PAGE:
WR Jones Helping His Teammates Grow

The Atlanta Falcons came to the Branch ready to work as they prepare to travel to Charlotte to take on the Carolina Panthers. Here are practice photos from Week 14.

In the National Football League—and in most professional landscapes, for that matter—actions tend to speak louder than words. This is especially true in the Falcons' locker room, where Julio Jones, a supremely talented yet soft-spoken individual, has quietly fostered an environment that preaches the importance of competitiveness, hard work and consistent dedication on and off the field.

Jones has accomplished this, according to Nick Williams, by supplementing his elite skills with the attitude of an undrafted free agent. Like everyone else, Williams has seen Jones author a remarkable (and potentially record-setting) campaign in 2015. What the public hasn't witnessed, though, is all the little things—the dedicated film study, the weight training, the emphasis placed on a good night's sleep.

"Having a guy like Julio, it becomes a trickle-down effect so to speak," said Williams. "He sets the tone and it filters out to the rest of the group. If you're a coach, you want him on your team; if you're a player, you want him as your teammate."

Justin Hardy has felt these effects, too. Jones has helped the young pass-catcher learn a robust playbook (something he didn't have to worry about in college) and has showed him how care for his body so it can hold up over the course of a grueling 16-game season.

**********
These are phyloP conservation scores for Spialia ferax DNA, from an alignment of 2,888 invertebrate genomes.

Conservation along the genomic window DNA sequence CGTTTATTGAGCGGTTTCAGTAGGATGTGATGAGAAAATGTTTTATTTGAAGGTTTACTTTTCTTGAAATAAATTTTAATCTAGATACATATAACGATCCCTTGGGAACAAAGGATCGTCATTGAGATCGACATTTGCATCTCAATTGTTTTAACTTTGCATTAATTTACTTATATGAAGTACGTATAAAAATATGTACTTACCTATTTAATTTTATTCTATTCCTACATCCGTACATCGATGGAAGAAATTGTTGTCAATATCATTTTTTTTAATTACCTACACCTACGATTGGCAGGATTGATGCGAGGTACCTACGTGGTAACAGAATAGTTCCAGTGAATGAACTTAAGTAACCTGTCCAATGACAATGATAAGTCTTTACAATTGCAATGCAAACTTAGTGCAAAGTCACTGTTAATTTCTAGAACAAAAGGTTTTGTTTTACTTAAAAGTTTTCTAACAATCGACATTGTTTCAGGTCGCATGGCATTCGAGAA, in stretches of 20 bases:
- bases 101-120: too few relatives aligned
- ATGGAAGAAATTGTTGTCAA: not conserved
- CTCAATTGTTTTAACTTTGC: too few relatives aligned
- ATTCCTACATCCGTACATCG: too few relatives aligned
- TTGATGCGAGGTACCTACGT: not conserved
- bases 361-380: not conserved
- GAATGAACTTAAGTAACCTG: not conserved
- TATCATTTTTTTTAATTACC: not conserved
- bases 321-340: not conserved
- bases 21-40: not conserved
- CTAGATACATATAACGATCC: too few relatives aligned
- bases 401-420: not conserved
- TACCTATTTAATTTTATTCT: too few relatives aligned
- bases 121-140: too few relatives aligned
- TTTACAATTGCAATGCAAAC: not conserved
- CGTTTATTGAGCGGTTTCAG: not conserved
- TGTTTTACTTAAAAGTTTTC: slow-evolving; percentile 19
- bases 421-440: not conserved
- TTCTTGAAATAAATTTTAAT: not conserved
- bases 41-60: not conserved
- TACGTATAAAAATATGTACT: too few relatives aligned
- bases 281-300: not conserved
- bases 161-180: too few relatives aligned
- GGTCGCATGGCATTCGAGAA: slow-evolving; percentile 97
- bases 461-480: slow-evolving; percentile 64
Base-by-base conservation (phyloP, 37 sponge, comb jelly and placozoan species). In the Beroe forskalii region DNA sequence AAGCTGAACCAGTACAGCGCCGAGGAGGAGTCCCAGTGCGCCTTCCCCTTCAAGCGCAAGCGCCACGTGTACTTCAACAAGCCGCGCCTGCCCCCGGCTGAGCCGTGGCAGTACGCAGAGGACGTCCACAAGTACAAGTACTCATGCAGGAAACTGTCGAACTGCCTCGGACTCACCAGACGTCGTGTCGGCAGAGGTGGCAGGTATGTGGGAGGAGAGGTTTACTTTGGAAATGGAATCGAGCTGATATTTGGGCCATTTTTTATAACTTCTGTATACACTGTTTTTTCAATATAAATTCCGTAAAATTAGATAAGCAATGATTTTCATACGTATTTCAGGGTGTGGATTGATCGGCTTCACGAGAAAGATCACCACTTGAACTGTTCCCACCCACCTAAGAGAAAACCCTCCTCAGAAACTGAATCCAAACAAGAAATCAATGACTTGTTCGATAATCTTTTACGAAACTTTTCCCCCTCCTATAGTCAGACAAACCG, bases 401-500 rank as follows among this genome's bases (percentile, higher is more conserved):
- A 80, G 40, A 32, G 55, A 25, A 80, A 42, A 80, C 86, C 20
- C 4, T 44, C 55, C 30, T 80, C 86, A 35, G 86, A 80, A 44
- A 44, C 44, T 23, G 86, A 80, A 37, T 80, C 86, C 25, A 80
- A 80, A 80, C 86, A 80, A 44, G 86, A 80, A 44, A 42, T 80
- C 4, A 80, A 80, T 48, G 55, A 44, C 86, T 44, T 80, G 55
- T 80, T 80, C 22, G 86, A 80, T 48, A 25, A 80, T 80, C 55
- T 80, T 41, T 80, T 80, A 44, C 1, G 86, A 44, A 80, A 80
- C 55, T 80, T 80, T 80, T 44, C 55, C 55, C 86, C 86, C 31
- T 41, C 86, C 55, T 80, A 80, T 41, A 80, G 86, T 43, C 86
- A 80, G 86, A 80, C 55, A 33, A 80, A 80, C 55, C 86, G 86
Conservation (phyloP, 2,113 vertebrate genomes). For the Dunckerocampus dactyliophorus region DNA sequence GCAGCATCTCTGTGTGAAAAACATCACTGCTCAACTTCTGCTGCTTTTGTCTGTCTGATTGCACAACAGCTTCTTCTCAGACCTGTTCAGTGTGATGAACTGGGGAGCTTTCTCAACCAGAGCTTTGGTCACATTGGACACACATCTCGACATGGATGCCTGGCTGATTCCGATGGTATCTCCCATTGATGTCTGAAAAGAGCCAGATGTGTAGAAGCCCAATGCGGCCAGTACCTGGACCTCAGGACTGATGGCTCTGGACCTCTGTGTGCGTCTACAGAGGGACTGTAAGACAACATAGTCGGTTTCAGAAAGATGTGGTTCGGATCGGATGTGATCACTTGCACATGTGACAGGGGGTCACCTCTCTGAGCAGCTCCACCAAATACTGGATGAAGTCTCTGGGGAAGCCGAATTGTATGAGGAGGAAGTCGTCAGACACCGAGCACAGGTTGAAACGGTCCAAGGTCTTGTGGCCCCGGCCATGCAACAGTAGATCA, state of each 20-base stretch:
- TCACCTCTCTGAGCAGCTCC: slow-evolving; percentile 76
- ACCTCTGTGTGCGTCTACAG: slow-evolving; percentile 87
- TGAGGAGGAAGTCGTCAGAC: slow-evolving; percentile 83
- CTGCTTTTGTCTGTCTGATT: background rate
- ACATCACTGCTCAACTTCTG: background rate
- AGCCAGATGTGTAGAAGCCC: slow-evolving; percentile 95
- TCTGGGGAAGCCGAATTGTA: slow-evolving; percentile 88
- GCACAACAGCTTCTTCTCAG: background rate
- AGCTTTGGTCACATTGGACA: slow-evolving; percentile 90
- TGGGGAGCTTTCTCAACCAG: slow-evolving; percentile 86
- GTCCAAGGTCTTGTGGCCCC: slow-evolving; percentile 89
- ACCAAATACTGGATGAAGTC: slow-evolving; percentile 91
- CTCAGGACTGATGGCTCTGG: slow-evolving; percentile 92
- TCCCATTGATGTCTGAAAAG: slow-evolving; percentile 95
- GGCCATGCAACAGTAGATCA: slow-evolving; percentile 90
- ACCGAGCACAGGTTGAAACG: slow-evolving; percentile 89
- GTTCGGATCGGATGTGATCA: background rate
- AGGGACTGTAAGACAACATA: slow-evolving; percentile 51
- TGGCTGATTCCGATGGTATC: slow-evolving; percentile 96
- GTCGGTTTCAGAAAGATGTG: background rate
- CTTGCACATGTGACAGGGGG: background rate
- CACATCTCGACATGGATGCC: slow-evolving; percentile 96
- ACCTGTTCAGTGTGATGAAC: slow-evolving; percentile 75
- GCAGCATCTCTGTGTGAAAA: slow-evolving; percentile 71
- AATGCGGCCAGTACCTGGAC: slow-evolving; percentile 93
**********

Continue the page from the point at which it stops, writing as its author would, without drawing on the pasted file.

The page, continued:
"He attacks every day as if he needs to get better every day," Hardy said of No. 11. "It rubs off on you."

While Hardy and Williams only know Jones the veteran, Matt Ryan has seen the former sixth overall pick grow from a wide-eyed rookie to a someone others look up to. With so many budding skill position players in tow—including Williams, Hardy, Devonta Freeman and Tevin Coleman—Atlanta's quarterback is happy to have another trusted voice at his side.

"Those guys really respect him and look up to him," Ryan said about Jones. "And he's such an unselfish teammate. He really is, for a guy that's such a high-caliber player and has such individual success. He's about as unselfish as it gets; it's all about the team. I'm really impressed with him in how he's grown into a leadership role."

"Julio's personality isn't to be the biggest talker in the room and give the fire and brimstone speech. He shows how to do it on the practice field; he'll take guys one-on-one and talk to them in individual situations. I think guys respond really well to that form of leadership because it's who he is. It's him just being himself naturally."

On the other side of the ball, many of Atlanta's defensive backs have observed Jones' approach, as well—including Robenson Therezie.

The free safety out of Auburn, who went from undrafted to a viable option behind Ricardo Allen, has gained valuable perspective by facing off against Jones at Flowery Branch. The most important thing he's noticed is how the star WR conducts himself when he's not the focus of a certain play. Therezie's seen a lot of opponents whose effort off the snap depends on whether or not they're going to get the ball.

Jones, however, runs every route like a throw is coming his direction.

"It keeps you on high alert," Therezie said. "I see Julio as a leader who shows by example. He doesn't say much, but he leads through his work ethic. It inspires us to do the same because we know he's one of the greats. In order to be like him, we have to work at it day by day."

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